Kennith and Shoshannah entered Waypoint Alpha and found Kleg and Niko already seated at a round booth along the far wall. Niko sat casually yet intensely while holding his drink on the table. Kleg sat at the edge of the booth and stood up to let Kennith or Shosh take a seat. Shosh was quick to take the offer and slid next to Niko. Kennith sat on the other side of him.
“The plot thickens,” Niko began. “Kleg and I uncovered more information about our friend.”
“He’s the Assistant Director of Acquisitions,” Kleg said while finally sitting down.
“Yes, he’s quite up the food chain but potentially not the actual instigator of the takeover currently in progress.”
“We managed to check out some of the facility,” said Kennith. “The place doubles as an urgent care clinic with a complimentary assortment of armed personnel.”
Shoshannah nodded her head and said, “the guards didn’t seem to pay me any mind, but the staff were quite cruel!”
“Do you know his whereabouts?”
Niko shook his head and replied, “No, but we do have his home address.” This made Shoshannah lean forward.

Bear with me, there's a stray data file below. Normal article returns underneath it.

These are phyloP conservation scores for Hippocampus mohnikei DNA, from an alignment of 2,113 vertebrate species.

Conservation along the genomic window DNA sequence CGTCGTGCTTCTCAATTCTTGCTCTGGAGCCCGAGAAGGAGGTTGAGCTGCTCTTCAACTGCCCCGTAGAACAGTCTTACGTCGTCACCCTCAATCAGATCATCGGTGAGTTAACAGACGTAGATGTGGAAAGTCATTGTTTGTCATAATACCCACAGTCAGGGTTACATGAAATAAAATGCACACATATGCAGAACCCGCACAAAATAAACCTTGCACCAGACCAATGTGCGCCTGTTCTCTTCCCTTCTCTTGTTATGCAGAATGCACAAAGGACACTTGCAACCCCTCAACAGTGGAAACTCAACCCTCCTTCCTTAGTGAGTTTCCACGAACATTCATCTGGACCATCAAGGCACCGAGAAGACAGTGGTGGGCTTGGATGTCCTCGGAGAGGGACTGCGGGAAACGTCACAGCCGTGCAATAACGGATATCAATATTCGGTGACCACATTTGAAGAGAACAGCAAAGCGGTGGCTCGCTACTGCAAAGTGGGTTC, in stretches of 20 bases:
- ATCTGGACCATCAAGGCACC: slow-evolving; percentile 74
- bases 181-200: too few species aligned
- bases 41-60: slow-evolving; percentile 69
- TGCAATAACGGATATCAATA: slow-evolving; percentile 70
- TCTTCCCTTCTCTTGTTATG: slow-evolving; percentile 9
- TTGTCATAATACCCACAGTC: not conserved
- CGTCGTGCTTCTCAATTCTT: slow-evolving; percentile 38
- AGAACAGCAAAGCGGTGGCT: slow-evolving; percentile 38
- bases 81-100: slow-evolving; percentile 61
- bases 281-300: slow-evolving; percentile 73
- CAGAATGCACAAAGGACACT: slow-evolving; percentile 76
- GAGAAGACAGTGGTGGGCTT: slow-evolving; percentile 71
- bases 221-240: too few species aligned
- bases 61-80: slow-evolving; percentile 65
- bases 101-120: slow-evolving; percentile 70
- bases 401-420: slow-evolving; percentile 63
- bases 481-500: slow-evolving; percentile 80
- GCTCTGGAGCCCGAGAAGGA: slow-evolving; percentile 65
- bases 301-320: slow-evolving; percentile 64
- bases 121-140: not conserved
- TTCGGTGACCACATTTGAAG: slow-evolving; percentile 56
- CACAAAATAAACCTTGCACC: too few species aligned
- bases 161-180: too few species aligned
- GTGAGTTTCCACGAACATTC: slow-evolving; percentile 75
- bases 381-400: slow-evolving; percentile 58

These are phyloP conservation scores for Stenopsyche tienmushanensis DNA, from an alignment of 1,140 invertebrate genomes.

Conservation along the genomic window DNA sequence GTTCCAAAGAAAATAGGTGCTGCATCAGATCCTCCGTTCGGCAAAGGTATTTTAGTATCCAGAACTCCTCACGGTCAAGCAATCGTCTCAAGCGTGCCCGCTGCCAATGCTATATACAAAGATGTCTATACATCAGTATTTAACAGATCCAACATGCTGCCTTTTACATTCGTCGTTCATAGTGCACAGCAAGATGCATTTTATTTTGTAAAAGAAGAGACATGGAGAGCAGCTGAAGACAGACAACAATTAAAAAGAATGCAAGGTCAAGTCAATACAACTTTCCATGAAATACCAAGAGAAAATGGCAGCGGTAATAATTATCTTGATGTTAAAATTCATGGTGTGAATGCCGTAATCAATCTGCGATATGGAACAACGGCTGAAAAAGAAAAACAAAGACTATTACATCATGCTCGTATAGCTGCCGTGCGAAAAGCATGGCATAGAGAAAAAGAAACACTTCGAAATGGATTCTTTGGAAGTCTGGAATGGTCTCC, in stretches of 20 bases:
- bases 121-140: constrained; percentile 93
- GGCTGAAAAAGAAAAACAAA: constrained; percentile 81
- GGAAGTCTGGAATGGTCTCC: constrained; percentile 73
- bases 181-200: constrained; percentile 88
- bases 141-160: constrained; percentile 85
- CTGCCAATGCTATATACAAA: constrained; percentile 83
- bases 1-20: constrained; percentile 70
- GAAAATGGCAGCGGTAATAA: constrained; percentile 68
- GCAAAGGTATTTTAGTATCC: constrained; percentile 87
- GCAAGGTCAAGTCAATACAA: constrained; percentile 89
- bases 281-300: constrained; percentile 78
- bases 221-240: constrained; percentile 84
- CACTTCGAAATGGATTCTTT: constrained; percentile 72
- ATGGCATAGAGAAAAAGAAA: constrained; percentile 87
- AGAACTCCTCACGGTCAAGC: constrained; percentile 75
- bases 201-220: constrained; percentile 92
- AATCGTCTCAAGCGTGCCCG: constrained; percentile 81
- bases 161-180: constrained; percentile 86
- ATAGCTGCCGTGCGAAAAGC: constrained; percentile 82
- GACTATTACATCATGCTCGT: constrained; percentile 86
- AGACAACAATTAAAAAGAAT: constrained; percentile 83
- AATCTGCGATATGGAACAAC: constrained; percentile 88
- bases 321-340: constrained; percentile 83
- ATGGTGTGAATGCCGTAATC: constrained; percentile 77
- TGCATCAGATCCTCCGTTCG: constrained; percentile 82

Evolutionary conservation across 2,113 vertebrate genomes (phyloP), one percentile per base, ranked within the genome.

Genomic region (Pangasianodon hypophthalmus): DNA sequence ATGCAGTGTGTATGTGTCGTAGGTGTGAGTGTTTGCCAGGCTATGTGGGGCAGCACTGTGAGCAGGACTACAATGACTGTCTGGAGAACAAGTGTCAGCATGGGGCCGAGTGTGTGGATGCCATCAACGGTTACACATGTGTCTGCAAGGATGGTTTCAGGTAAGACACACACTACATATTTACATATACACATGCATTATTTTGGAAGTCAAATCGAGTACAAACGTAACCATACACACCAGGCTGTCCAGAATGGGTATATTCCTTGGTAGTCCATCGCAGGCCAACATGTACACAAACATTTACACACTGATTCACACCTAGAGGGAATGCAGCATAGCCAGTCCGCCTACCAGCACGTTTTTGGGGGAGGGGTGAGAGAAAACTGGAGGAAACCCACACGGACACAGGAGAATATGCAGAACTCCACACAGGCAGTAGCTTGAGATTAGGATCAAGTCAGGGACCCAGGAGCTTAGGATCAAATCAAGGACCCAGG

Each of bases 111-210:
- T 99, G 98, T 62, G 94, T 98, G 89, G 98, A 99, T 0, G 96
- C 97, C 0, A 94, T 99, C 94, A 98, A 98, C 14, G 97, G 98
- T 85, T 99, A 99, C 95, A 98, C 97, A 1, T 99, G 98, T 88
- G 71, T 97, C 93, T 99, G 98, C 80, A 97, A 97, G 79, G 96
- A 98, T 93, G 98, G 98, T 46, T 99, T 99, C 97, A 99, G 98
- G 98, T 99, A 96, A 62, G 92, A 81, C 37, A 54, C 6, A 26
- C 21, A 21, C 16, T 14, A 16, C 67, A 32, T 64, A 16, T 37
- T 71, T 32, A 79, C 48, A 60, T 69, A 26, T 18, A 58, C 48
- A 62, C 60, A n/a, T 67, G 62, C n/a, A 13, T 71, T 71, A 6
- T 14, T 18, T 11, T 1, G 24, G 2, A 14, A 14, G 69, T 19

“So,” she said while looking at each of them before continuing, “let’s go check his place out.” They quietly agreed and made arrangements with each other to stake out his place and his neighborhood.
The team travelled by light rail and arrived at the nearest stop to Joshua Monson’s corner of the station. It was immediately clear that the area was more arranged as a living area with several restaurants and stores sprawled across each street corner and intersection. As part of their plan, they had split up into two new groups as they disembarked from separate cars.